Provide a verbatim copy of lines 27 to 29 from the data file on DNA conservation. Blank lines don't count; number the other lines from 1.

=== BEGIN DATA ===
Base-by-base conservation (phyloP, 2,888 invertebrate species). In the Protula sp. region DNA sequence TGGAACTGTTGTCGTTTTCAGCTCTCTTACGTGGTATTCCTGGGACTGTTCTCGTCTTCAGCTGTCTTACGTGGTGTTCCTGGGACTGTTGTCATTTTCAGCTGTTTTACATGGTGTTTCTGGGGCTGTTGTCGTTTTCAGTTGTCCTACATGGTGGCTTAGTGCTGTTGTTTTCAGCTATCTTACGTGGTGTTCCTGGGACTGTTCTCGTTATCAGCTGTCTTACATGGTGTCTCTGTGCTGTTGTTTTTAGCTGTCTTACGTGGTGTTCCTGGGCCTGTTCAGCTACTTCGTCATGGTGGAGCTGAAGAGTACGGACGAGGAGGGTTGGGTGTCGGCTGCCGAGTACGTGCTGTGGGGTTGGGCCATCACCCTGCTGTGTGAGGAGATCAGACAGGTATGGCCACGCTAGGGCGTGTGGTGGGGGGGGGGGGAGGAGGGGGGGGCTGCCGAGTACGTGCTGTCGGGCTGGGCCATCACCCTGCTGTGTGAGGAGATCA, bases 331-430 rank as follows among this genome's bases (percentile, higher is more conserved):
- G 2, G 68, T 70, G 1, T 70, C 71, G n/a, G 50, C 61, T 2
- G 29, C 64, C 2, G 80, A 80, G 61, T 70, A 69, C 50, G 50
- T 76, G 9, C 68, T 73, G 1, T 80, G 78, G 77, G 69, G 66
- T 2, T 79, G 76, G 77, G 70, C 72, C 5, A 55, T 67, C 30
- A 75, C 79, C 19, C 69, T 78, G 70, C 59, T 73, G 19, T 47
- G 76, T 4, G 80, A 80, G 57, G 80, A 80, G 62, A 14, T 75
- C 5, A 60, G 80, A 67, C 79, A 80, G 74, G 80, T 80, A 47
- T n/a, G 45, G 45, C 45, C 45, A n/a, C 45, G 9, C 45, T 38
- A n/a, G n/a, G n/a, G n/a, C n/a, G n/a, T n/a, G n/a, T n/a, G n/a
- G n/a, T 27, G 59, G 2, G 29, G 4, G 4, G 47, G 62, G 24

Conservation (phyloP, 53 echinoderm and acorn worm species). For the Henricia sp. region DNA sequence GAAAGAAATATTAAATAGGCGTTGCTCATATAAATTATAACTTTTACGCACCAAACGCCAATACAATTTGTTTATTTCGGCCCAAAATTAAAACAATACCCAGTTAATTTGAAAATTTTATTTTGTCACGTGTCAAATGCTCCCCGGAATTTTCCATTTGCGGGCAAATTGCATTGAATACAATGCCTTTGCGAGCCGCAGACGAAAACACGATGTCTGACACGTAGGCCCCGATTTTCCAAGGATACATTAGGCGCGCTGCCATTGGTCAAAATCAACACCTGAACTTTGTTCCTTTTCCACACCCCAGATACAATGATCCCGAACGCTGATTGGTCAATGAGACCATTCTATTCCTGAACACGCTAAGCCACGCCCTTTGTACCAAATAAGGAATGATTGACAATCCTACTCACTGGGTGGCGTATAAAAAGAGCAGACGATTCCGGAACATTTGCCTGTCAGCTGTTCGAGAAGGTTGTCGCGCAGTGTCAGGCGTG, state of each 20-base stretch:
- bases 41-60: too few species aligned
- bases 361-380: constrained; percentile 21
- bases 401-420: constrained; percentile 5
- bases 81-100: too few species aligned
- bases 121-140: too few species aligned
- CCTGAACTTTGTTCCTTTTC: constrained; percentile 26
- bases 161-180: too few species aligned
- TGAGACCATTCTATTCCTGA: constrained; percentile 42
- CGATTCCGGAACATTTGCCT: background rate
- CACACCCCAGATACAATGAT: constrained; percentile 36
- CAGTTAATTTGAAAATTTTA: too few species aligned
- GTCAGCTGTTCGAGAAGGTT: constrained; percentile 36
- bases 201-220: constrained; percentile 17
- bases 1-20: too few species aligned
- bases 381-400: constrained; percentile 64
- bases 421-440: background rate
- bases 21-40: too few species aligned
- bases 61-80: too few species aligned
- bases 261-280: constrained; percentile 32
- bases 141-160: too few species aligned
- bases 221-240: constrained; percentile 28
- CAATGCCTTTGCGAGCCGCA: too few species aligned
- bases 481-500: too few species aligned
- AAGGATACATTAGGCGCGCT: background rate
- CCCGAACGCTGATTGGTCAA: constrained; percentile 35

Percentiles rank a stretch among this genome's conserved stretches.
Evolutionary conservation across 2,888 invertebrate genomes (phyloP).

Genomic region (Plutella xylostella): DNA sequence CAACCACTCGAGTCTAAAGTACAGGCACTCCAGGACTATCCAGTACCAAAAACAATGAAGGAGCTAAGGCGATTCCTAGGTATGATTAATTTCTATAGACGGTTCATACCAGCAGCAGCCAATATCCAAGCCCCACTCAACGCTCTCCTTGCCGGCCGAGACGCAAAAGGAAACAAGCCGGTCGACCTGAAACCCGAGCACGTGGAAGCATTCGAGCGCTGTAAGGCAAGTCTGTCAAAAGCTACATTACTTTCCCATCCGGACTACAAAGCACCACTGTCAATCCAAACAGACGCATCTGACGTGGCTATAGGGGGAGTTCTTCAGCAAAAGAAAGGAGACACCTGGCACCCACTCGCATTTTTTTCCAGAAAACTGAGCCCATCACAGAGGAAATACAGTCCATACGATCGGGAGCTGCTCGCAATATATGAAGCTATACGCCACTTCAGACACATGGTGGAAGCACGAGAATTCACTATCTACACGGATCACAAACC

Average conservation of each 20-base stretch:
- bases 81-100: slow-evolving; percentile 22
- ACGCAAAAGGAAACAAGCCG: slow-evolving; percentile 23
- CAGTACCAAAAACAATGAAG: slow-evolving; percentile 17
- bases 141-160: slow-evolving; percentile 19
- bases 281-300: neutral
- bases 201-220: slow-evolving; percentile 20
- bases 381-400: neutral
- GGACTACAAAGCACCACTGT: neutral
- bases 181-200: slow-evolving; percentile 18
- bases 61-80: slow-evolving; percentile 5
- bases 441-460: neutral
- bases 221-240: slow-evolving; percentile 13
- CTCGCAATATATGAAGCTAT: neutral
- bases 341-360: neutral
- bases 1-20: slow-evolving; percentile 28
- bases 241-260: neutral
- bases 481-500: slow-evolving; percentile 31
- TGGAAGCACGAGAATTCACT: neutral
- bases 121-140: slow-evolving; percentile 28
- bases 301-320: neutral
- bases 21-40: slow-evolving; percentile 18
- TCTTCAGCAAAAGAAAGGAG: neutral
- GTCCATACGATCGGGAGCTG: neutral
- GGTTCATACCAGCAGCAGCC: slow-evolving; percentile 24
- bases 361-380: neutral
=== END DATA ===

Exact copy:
- bases 381-400: constrained; percentile 64
- bases 421-440: background rate
- bases 21-40: too few species aligned